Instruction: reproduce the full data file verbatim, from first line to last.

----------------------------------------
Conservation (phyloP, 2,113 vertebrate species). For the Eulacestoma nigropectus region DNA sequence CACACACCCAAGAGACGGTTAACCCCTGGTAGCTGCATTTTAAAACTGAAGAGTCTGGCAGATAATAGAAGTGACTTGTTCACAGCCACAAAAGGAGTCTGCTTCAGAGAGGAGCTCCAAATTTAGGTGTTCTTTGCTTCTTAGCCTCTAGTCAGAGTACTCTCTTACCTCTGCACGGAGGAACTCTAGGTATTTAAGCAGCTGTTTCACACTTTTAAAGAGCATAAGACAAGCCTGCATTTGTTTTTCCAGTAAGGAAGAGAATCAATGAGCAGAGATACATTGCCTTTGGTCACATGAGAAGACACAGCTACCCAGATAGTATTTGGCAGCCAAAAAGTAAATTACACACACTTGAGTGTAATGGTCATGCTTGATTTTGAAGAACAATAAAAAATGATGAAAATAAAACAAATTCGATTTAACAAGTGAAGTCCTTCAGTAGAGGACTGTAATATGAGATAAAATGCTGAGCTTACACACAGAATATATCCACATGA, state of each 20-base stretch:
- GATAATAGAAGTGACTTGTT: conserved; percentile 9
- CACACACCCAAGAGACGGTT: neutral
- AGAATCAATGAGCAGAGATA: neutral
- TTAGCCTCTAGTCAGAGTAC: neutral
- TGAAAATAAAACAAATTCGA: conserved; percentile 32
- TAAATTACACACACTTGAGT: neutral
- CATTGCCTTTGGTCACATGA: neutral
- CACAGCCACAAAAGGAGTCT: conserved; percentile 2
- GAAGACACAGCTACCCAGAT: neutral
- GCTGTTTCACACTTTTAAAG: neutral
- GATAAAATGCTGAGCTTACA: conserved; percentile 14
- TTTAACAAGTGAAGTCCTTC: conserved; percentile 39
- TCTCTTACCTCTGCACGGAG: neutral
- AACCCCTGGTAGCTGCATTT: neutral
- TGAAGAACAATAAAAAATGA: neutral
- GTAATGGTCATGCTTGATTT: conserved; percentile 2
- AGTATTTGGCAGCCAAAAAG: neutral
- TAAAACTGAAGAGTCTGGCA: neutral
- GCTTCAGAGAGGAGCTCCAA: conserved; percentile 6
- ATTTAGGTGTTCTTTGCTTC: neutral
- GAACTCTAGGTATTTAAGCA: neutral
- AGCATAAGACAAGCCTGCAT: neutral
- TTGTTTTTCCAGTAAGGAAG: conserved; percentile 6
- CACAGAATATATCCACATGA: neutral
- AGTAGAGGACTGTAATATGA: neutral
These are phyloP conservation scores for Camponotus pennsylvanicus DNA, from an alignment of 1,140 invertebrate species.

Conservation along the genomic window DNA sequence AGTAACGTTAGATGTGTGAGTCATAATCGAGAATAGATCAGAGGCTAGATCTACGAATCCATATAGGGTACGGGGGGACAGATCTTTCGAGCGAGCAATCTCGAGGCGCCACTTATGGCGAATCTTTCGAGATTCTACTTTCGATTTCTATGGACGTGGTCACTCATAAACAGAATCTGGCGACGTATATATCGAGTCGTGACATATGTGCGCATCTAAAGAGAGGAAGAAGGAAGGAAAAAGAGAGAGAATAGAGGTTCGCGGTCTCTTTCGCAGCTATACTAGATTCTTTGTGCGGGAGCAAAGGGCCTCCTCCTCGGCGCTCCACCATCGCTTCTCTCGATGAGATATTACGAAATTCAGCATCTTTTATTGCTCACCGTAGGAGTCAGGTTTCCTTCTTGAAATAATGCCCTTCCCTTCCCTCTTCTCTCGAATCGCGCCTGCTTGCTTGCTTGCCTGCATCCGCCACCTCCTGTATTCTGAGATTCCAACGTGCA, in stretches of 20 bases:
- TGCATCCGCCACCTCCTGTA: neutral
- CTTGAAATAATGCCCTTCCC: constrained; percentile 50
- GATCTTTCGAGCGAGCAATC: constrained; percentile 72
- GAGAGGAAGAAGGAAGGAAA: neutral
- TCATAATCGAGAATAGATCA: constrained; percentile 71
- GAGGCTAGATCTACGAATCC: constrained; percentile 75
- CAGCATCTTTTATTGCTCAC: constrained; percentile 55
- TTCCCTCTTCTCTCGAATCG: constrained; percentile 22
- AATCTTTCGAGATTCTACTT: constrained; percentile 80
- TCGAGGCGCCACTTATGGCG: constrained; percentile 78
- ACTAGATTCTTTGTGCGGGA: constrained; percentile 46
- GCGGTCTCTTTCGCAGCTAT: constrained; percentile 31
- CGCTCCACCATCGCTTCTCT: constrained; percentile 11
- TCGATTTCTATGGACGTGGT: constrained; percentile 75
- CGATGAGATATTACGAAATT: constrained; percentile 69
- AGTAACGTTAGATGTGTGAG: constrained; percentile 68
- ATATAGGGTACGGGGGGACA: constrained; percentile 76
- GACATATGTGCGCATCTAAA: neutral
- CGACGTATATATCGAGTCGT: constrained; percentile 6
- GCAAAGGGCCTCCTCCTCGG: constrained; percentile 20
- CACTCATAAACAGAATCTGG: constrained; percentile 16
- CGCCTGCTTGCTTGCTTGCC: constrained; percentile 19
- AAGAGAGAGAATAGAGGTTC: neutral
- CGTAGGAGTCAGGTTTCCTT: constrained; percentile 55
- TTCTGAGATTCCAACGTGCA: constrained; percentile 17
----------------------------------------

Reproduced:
Conservation (phyloP, 2,113 vertebrate species). For the Eulacestoma nigropectus region DNA sequence CACACACCCAAGAGACGGTTAACCCCTGGTAGCTGCATTTTAAAACTGAAGAGTCTGGCAGATAATAGAAGTGACTTGTTCACAGCCACAAAAGGAGTCTGCTTCAGAGAGGAGCTCCAAATTTAGGTGTTCTTTGCTTCTTAGCCTCTAGTCAGAGTACTCTCTTACCTCTGCACGGAGGAACTCTAGGTATTTAAGCAGCTGTTTCACACTTTTAAAGAGCATAAGACAAGCCTGCATTTGTTTTTCCAGTAAGGAAGAGAATCAATGAGCAGAGATACATTGCCTTTGGTCACATGAGAAGACACAGCTACCCAGATAGTATTTGGCAGCCAAAAAGTAAATTACACACACTTGAGTGTAATGGTCATGCTTGATTTTGAAGAACAATAAAAAATGATGAAAATAAAACAAATTCGATTTAACAAGTGAAGTCCTTCAGTAGAGGACTGTAATATGAGATAAAATGCTGAGCTTACACACAGAATATATCCACATGA, state of each 20-base stretch:
- GATAATAGAAGTGACTTGTT: conserved; percentile 9
- CACACACCCAAGAGACGGTT: neutral
- AGAATCAATGAGCAGAGATA: neutral
- TTAGCCTCTAGTCAGAGTAC: neutral
- TGAAAATAAAACAAATTCGA: conserved; percentile 32
- TAAATTACACACACTTGAGT: neutral
- CATTGCCTTTGGTCACATGA: neutral
- CACAGCCACAAAAGGAGTCT: conserved; percentile 2
- GAAGACACAGCTACCCAGAT: neutral
- GCTGTTTCACACTTTTAAAG: neutral
- GATAAAATGCTGAGCTTACA: conserved; percentile 14
- TTTAACAAGTGAAGTCCTTC: conserved; percentile 39
- TCTCTTACCTCTGCACGGAG: neutral
- AACCCCTGGTAGCTGCATTT: neutral
- TGAAGAACAATAAAAAATGA: neutral
- GTAATGGTCATGCTTGATTT: conserved; percentile 2
- AGTATTTGGCAGCCAAAAAG: neutral
- TAAAACTGAAGAGTCTGGCA: neutral
- GCTTCAGAGAGGAGCTCCAA: conserved; percentile 6
- ATTTAGGTGTTCTTTGCTTC: neutral
- GAACTCTAGGTATTTAAGCA: neutral
- AGCATAAGACAAGCCTGCAT: neutral
- TTGTTTTTCCAGTAAGGAAG: conserved; percentile 6
- CACAGAATATATCCACATGA: neutral
- AGTAGAGGACTGTAATATGA: neutral
These are phyloP conservation scores for Camponotus pennsylvanicus DNA, from an alignment of 1,140 invertebrate species.

Conservation along the genomic window DNA sequence AGTAACGTTAGATGTGTGAGTCATAATCGAGAATAGATCAGAGGCTAGATCTACGAATCCATATAGGGTACGGGGGGACAGATCTTTCGAGCGAGCAATCTCGAGGCGCCACTTATGGCGAATCTTTCGAGATTCTACTTTCGATTTCTATGGACGTGGTCACTCATAAACAGAATCTGGCGACGTATATATCGAGTCGTGACATATGTGCGCATCTAAAGAGAGGAAGAAGGAAGGAAAAAGAGAGAGAATAGAGGTTCGCGGTCTCTTTCGCAGCTATACTAGATTCTTTGTGCGGGAGCAAAGGGCCTCCTCCTCGGCGCTCCACCATCGCTTCTCTCGATGAGATATTACGAAATTCAGCATCTTTTATTGCTCACCGTAGGAGTCAGGTTTCCTTCTTGAAATAATGCCCTTCCCTTCCCTCTTCTCTCGAATCGCGCCTGCTTGCTTGCTTGCCTGCATCCGCCACCTCCTGTATTCTGAGATTCCAACGTGCA, in stretches of 20 bases:
- TGCATCCGCCACCTCCTGTA: neutral
- CTTGAAATAATGCCCTTCCC: constrained; percentile 50
- GATCTTTCGAGCGAGCAATC: constrained; percentile 72
- GAGAGGAAGAAGGAAGGAAA: neutral
- TCATAATCGAGAATAGATCA: constrained; percentile 71
- GAGGCTAGATCTACGAATCC: constrained; percentile 75
- CAGCATCTTTTATTGCTCAC: constrained; percentile 55
- TTCCCTCTTCTCTCGAATCG: constrained; percentile 22
- AATCTTTCGAGATTCTACTT: constrained; percentile 80
- TCGAGGCGCCACTTATGGCG: constrained; percentile 78
- ACTAGATTCTTTGTGCGGGA: constrained; percentile 46
- GCGGTCTCTTTCGCAGCTAT: constrained; percentile 31
- CGCTCCACCATCGCTTCTCT: constrained; percentile 11
- TCGATTTCTATGGACGTGGT: constrained; percentile 75
- CGATGAGATATTACGAAATT: constrained; percentile 69
- AGTAACGTTAGATGTGTGAG: constrained; percentile 68
- ATATAGGGTACGGGGGGACA: constrained; percentile 76
- GACATATGTGCGCATCTAAA: neutral
- CGACGTATATATCGAGTCGT: constrained; percentile 6
- GCAAAGGGCCTCCTCCTCGG: constrained; percentile 20
- CACTCATAAACAGAATCTGG: constrained; percentile 16
- CGCCTGCTTGCTTGCTTGCC: constrained; percentile 19
- AAGAGAGAGAATAGAGGTTC: neutral
- CGTAGGAGTCAGGTTTCCTT: constrained; percentile 55
- TTCTGAGATTCCAACGTGCA: constrained; percentile 17